Maintaining community health can involve a fair share of conflict resolution, identifying flash points in community discussions and heading them off, and if the need arises, taking action to ensure that the community conforms to and respects the community's code of conduct (which the community manager is usually responsible for introducing and maintaining).

In general, developer communities work best when the friction to contributing is as low as possible, without degrading the technical quality of the community commons. The technical, developer-focused documentation on getting started, submitting patches, making changes to documentation, and so on, all fit into this. All community activity is monitored by the community manager, and any bottlenecks or pain points should be identified, and, if possible, removed. To identify these, the community manager will usually gather a large collection of data points about activity, and use this raw data to extract actionable information.

Another task that some community managers end up with is the maintenance of developer infrastructure—build farms, bug trackers, source control systems, patch management, and release management. In short, part of the job is to ensure that the community is a nice place to be. That includes tools, submission processes, and the curation of human interactions.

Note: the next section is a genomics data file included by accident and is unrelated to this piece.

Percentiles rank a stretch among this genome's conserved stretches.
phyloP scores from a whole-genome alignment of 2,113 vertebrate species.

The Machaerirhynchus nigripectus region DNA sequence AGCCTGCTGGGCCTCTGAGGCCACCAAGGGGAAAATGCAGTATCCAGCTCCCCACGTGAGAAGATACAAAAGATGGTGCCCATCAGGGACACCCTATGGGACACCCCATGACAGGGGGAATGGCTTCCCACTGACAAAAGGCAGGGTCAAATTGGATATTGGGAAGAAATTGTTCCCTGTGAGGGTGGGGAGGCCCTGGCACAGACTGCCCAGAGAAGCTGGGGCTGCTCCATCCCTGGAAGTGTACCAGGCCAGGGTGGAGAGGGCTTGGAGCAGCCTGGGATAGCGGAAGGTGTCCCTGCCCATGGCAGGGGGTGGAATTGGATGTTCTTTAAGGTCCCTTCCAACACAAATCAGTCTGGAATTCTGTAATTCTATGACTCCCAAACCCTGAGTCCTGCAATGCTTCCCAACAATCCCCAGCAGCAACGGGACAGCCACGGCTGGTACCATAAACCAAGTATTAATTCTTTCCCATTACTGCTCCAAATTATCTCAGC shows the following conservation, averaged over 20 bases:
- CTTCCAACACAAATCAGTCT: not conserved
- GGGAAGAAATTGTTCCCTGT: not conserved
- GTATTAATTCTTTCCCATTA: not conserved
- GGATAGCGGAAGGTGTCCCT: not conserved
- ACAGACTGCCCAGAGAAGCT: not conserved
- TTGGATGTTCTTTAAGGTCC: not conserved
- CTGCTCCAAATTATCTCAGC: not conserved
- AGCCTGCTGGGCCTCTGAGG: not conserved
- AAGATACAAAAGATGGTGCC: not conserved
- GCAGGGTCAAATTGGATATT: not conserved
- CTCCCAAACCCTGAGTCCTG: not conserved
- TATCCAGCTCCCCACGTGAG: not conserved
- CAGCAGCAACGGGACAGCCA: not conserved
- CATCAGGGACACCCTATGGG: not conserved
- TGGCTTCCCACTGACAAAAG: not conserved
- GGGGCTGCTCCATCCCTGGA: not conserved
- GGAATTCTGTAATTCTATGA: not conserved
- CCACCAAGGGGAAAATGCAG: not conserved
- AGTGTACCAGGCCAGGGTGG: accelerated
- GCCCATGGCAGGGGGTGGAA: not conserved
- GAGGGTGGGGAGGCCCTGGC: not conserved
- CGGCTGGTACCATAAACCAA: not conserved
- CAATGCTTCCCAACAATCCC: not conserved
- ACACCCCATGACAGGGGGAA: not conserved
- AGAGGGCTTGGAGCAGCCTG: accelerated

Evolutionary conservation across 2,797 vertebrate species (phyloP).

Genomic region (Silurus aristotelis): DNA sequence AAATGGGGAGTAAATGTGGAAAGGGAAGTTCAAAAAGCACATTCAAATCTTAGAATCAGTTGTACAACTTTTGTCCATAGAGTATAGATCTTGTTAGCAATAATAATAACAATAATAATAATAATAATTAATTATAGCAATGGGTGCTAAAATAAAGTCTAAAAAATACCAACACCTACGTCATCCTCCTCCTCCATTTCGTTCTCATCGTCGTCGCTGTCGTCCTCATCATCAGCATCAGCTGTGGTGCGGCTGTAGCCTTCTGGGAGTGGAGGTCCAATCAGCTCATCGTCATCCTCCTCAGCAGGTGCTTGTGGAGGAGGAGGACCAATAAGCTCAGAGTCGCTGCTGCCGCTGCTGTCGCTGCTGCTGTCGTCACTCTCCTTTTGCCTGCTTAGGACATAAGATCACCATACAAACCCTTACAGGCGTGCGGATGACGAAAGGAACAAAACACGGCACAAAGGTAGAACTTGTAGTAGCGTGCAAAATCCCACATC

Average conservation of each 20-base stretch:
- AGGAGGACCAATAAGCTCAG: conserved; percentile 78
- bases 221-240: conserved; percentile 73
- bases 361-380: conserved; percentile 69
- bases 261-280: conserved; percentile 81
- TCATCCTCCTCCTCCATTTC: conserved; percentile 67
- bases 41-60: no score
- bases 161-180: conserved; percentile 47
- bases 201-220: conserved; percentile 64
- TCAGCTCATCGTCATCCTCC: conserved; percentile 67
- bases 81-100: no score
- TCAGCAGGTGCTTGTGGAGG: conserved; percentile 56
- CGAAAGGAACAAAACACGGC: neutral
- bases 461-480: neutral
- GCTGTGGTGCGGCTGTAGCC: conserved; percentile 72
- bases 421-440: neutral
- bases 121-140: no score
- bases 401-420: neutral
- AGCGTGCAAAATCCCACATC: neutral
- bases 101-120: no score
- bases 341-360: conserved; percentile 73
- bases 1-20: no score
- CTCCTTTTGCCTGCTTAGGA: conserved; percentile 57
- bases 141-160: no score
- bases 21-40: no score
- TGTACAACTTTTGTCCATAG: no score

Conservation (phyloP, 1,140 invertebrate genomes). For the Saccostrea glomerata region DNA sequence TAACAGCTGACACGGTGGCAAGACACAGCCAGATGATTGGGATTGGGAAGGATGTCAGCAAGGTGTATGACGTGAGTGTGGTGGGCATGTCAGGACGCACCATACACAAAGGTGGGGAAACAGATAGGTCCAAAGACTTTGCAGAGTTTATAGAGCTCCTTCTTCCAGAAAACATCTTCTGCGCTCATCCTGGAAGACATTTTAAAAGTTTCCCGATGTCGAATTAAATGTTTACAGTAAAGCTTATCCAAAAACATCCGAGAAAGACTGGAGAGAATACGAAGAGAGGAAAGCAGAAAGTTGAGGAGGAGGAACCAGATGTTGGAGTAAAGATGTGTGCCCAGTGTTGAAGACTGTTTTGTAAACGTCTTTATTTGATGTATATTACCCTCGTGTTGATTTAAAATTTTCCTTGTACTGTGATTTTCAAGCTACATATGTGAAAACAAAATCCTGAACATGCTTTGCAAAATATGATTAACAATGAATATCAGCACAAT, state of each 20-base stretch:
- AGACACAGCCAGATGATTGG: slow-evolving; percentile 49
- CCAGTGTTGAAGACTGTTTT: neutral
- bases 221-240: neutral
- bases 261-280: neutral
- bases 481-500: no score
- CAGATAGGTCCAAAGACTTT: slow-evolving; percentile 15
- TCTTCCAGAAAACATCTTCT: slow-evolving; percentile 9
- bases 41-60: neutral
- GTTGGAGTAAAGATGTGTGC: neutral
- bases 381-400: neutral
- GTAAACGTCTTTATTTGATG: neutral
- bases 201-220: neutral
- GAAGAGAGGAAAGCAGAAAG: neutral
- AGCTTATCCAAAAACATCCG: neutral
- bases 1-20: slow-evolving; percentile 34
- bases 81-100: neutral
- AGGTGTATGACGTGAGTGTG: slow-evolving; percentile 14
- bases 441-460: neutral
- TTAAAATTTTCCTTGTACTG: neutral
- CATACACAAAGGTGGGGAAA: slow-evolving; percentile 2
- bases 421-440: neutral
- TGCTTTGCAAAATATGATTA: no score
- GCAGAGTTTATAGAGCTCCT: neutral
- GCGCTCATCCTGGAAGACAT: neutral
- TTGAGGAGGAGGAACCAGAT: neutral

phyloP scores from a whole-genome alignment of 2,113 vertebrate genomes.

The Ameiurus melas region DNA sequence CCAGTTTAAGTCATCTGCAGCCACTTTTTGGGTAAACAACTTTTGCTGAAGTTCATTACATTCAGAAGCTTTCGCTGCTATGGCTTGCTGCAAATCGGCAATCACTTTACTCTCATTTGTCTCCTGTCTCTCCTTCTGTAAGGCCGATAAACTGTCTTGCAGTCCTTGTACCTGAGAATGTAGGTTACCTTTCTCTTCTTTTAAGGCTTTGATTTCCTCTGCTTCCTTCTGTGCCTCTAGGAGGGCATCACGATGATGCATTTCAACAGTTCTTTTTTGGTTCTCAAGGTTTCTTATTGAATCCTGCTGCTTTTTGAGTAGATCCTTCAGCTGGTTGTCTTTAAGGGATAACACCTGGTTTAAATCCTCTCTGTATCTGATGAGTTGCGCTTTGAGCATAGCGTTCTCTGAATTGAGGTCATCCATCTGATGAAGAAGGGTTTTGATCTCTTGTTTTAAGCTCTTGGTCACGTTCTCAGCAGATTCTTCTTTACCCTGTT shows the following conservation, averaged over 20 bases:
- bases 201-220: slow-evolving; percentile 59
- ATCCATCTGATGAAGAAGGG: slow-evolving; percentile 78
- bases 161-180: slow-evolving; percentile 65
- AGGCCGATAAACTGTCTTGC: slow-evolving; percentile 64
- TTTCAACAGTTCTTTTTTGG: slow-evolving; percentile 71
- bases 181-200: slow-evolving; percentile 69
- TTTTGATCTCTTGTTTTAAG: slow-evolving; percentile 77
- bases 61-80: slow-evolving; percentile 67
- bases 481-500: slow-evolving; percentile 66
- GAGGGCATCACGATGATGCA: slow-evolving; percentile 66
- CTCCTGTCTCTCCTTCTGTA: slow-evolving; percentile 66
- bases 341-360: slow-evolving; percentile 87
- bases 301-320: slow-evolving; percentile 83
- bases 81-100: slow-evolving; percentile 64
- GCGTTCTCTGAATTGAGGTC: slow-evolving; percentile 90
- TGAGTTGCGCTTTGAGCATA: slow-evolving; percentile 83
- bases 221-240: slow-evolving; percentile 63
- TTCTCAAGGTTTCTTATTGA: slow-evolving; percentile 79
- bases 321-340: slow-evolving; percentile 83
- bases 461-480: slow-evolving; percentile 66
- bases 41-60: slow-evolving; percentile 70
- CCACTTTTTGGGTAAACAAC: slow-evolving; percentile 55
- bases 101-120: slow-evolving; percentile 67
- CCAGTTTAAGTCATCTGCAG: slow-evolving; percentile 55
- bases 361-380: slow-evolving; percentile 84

Product and Release Management

In community projects started by a company, with commercial products built on top, there is a tension between community users and sales teams who are compensated for sales to product customers. It is all too common for the free community offerings to be considered competition to the paid product offerings which build on them.

The community manager is ideally positioned to mediate this internal conflict. It is important for everyone's success that the goals of the project support the goals of the products being sold by the primary sponsor. There are a few potential negative outcomes to getting it wrong—an undernourished community project will never achieve the critical mass which would allow a successful community ecosystem, nullifying the potential benefits. Similarly, a project which succeeds, but without a viable business model for the founding company, results in an eventual starvation of the project, and a disincentive to future companies considering an open source approach in the future.

Maintaining the project roadmap, curating releases to triage issues appropriately, ensuring that community users are not disappointed with the quality of the release or community support, are all tasks which can end up on the community manager’s plate. These look a lot like the role of the product manager for traditional software products.

Product Strategy

The foundation of a good open source strategy is an understanding of what the goal of the community project is, what the value proposition of a product will be, and how these relate to each other. There are many potential goals for an open source project, including market education and seeding a new market, encouraging the adoption of a new or emerging standard, growing a large user base to build mindshare, or technology incubation in an emerging technology. The core point is that the company executives, sales, field teams, and product management, understand how project success will benefit them.